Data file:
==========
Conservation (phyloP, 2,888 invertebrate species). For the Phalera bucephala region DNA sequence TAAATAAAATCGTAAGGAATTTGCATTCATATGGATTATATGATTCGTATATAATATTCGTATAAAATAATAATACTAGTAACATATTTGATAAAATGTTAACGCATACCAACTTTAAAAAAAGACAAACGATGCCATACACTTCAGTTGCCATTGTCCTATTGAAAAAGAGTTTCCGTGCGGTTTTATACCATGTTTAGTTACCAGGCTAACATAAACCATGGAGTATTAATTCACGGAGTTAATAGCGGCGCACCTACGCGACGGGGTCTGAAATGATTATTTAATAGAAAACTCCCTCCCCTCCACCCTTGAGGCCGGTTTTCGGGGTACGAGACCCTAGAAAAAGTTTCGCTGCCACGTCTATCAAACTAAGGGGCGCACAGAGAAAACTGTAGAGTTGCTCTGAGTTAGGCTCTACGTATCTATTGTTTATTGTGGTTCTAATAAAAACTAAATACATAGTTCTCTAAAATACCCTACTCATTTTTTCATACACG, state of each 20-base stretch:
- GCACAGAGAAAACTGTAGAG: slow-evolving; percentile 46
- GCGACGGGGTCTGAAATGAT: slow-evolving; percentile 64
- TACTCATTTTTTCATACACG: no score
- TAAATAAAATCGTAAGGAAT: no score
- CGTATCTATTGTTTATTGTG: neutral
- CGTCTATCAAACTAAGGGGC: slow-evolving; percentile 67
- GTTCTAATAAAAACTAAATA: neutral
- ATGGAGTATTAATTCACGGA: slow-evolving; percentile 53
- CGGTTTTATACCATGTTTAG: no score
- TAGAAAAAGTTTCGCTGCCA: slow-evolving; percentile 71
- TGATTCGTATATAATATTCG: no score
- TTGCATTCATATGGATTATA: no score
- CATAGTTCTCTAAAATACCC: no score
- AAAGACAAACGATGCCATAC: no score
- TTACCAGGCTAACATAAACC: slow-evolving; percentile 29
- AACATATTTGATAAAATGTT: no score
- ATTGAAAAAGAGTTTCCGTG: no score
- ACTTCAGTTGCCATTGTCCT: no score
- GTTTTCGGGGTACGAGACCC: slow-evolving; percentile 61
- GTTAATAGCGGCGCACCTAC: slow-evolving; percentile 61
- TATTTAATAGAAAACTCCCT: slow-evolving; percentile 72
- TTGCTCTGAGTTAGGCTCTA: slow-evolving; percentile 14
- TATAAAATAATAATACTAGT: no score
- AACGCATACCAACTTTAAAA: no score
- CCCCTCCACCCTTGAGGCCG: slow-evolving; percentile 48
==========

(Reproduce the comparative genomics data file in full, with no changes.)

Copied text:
Conservation (phyloP, 2,888 invertebrate species). For the Phalera bucephala region DNA sequence TAAATAAAATCGTAAGGAATTTGCATTCATATGGATTATATGATTCGTATATAATATTCGTATAAAATAATAATACTAGTAACATATTTGATAAAATGTTAACGCATACCAACTTTAAAAAAAGACAAACGATGCCATACACTTCAGTTGCCATTGTCCTATTGAAAAAGAGTTTCCGTGCGGTTTTATACCATGTTTAGTTACCAGGCTAACATAAACCATGGAGTATTAATTCACGGAGTTAATAGCGGCGCACCTACGCGACGGGGTCTGAAATGATTATTTAATAGAAAACTCCCTCCCCTCCACCCTTGAGGCCGGTTTTCGGGGTACGAGACCCTAGAAAAAGTTTCGCTGCCACGTCTATCAAACTAAGGGGCGCACAGAGAAAACTGTAGAGTTGCTCTGAGTTAGGCTCTACGTATCTATTGTTTATTGTGGTTCTAATAAAAACTAAATACATAGTTCTCTAAAATACCCTACTCATTTTTTCATACACG, state of each 20-base stretch:
- GCACAGAGAAAACTGTAGAG: slow-evolving; percentile 46
- GCGACGGGGTCTGAAATGAT: slow-evolving; percentile 64
- TACTCATTTTTTCATACACG: no score
- TAAATAAAATCGTAAGGAAT: no score
- CGTATCTATTGTTTATTGTG: neutral
- CGTCTATCAAACTAAGGGGC: slow-evolving; percentile 67
- GTTCTAATAAAAACTAAATA: neutral
- ATGGAGTATTAATTCACGGA: slow-evolving; percentile 53
- CGGTTTTATACCATGTTTAG: no score
- TAGAAAAAGTTTCGCTGCCA: slow-evolving; percentile 71
- TGATTCGTATATAATATTCG: no score
- TTGCATTCATATGGATTATA: no score
- CATAGTTCTCTAAAATACCC: no score
- AAAGACAAACGATGCCATAC: no score
- TTACCAGGCTAACATAAACC: slow-evolving; percentile 29
- AACATATTTGATAAAATGTT: no score
- ATTGAAAAAGAGTTTCCGTG: no score
- ACTTCAGTTGCCATTGTCCT: no score
- GTTTTCGGGGTACGAGACCC: slow-evolving; percentile 61
- GTTAATAGCGGCGCACCTAC: slow-evolving; percentile 61
- TATTTAATAGAAAACTCCCT: slow-evolving; percentile 72
- TTGCTCTGAGTTAGGCTCTA: slow-evolving; percentile 14
- TATAAAATAATAATACTAGT: no score
- AACGCATACCAACTTTAAAA: no score
- CCCCTCCACCCTTGAGGCCG: slow-evolving; percentile 48